If a patient is pregnant or trying to conceive then they should not be using topical or oral reinoids because of the high risk of birth defects. Tetracycline antibiotics should also be avoided as they can result in yellow staining of the baby’s teeth.
Treatment options for acne during pregnancy are limited to topical antibiotics, azelaic acid salacylic acid and lactic acid. LED light treatments can be used but Photodynamic Therapy is not recommended.
CLEANSER: Use a mild cleanser daily with water or an antiseptic wash. If have dry sensitive skin use once a day and if have oily thicker skin cleanse twice a day. Choose a cleanser for sensitive skin. Avoid soap, harsh cleansers and scrubs.
MOISTURISER: Use an oil free non-comedogenic moisturiser without additives (eg CETAPHIL). Use immediately after washing your face and try to mositurise twice a day. Moisturiser is important as if the sebaceous glands sense the skin is drying out it can stimulate more oil production and also moisturising helps cope with skin dryness from acne treatments.
MAKE UP: Try not to use too much make up and try not to wear make up too often. Use good quality mineral make up such as LYCOGEL. Avoid oil based make-up that can clog pores. Use cleanser to remove make up.
EXFOLIANTS: Do not use strong exfoliants, alcohol wipes, toners, scrubs, masks. These can make your skin more sensitive to topical treatments. A blend of AHA and BHA can be used.
SUNSCREENS: Some acne treatments leave skin sun sensitive so if outside sunscreen is important. Use an oil free formulation. Some sunscreens can aggravate acne so may need to trial a few.
SUNLIGHT: Patients often report acne can improve over summer however UV (Ultraviolet) light is not a treatment for acne. Controlled laser light treatment in a clinic is a much safer and more effective option. Many acne treatments also make the skin more susceptible to sunburn.
HUMIDITY: Where possible avoid excessively humid conditions such as using saunas and tropical holidays.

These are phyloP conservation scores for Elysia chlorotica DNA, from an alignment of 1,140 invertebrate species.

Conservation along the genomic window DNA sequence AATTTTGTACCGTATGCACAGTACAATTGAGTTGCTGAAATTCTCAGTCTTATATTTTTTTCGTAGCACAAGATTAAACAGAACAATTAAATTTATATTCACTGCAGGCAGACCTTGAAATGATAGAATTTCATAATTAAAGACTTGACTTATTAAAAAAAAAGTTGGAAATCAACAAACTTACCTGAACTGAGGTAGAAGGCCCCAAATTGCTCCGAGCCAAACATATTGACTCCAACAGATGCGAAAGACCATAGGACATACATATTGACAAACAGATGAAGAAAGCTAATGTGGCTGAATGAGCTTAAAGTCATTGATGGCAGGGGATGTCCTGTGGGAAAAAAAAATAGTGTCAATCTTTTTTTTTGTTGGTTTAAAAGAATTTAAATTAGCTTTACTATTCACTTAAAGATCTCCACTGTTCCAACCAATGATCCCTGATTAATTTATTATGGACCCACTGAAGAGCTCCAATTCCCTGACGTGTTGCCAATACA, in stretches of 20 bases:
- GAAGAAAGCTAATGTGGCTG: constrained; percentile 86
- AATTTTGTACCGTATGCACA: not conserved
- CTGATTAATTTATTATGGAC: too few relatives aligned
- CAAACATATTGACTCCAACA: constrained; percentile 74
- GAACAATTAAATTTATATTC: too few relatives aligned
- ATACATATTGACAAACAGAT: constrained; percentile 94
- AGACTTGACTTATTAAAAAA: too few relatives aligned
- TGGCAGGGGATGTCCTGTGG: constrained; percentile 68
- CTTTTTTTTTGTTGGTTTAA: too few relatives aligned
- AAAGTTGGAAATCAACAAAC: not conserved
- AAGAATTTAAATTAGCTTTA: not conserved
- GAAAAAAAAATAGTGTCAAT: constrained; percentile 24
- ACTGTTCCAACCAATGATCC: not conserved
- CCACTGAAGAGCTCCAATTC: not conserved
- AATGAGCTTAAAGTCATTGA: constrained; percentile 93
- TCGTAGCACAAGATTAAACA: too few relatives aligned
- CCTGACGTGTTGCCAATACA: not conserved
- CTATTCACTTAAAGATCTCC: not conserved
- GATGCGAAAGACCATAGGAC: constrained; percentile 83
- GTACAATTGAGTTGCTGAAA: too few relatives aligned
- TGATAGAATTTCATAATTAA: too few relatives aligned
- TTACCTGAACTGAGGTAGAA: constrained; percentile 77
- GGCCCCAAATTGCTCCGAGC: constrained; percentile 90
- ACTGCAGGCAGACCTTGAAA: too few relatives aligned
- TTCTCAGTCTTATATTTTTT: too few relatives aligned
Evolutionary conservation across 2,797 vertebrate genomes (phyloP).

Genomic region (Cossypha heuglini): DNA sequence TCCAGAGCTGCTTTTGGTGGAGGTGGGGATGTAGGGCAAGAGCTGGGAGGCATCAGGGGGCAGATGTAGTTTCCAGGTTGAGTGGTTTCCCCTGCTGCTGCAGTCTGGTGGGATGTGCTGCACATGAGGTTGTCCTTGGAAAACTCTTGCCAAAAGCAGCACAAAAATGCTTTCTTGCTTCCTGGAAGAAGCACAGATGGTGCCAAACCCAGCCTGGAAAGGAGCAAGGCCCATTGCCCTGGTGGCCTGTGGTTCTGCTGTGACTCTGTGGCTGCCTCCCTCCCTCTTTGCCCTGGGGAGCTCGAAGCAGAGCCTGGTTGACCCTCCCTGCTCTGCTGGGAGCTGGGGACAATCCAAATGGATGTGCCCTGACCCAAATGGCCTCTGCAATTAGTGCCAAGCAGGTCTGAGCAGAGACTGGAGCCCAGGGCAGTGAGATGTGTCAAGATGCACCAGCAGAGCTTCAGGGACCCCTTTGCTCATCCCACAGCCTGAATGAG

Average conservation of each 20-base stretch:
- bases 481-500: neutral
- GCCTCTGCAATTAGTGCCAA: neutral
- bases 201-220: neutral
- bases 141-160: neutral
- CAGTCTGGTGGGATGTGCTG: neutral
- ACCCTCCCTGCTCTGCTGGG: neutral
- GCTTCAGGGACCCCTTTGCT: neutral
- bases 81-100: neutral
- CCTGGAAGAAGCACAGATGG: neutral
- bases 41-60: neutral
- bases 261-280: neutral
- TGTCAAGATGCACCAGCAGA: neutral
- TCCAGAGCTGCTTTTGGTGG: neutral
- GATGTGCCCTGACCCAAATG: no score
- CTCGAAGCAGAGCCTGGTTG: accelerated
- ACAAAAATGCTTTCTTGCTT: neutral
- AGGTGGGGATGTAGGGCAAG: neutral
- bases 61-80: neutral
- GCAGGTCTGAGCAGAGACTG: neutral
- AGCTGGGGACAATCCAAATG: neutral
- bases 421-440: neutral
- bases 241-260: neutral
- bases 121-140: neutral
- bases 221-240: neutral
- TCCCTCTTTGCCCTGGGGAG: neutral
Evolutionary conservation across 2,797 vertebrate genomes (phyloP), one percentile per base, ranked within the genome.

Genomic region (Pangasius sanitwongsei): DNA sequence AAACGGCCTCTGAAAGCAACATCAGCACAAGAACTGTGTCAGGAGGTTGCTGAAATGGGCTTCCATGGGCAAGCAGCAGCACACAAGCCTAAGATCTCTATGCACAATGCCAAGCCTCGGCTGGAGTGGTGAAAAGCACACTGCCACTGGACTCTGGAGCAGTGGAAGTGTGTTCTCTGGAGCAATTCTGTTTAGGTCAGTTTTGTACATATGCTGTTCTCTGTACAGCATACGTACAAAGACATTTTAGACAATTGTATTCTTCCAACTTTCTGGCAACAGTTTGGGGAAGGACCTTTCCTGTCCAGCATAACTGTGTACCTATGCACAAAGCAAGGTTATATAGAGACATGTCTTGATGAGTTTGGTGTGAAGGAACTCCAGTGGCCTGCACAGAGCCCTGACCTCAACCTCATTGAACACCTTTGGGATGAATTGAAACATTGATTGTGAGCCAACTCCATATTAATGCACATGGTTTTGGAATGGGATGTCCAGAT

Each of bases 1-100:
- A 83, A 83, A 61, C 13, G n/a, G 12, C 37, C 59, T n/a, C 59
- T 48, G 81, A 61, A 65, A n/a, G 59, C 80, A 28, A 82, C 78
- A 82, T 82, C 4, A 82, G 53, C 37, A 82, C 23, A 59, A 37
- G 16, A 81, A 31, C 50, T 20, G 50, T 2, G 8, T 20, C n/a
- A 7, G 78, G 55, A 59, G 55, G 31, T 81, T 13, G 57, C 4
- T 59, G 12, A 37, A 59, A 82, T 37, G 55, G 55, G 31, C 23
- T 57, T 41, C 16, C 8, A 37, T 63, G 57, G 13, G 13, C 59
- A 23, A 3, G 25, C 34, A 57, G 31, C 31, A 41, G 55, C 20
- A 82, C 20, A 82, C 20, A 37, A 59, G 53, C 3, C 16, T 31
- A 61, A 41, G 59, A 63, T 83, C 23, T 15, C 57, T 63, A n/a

DIET: Low GI (Glycaemic index) diet is best as foods that raise blood sugar quickly can trigger acne more than anything else. In particular avoid high sugar content, carbohydrate rich and processed foods. Eat plenty of fresh fruit and vegetables. Low dairy diet can help as hormones in dairy products can stimulate oil glands.
SUPPLEMENTS: Avoid protein supplements and shakes. Whey supplements, which are derived from milk, are worst. Amino acid supplements especially Leucine can stimulate oil production. Some studies suggest Zinc supplementation (30mg elemental zinc /day) can be beneficial in some patients. Probiotic supplements (Lactobacillus rhamnosus) may help reduce acne by suppressing inflammation in some patients.
SMOKING: Stop smoking as nicotine increases oil retention and skin debris contributing to comedones.
SQUEEZING: Picking and squeezing of acne lesions can increase inflammation and increase the risk of scarring.
STRESS: Can play a role in acne exacerbations.
WASHING: Blackheads are not due to dirt. Excessive washing can be counter productive. The depth of pore blockage causing blackheads is deeper than affected by washing. Avoid washing your face directly under the shower head as this can contribute to dryness and redness. Leaving hair long, greasy and over the face is not advisable. Wash face before going to bed.
SEX: Although Acne is related to hormones in particular androgen activity this is at the cellular level and there is no evidence of a link between sexual activity and acne.
EXERCISE: Exercise is beneficial as sweating helps clean out pores and increase blood flow to the face.
LINEN: Change the pillowcase every other day and/or turn pillow over. Change face cloths after each use.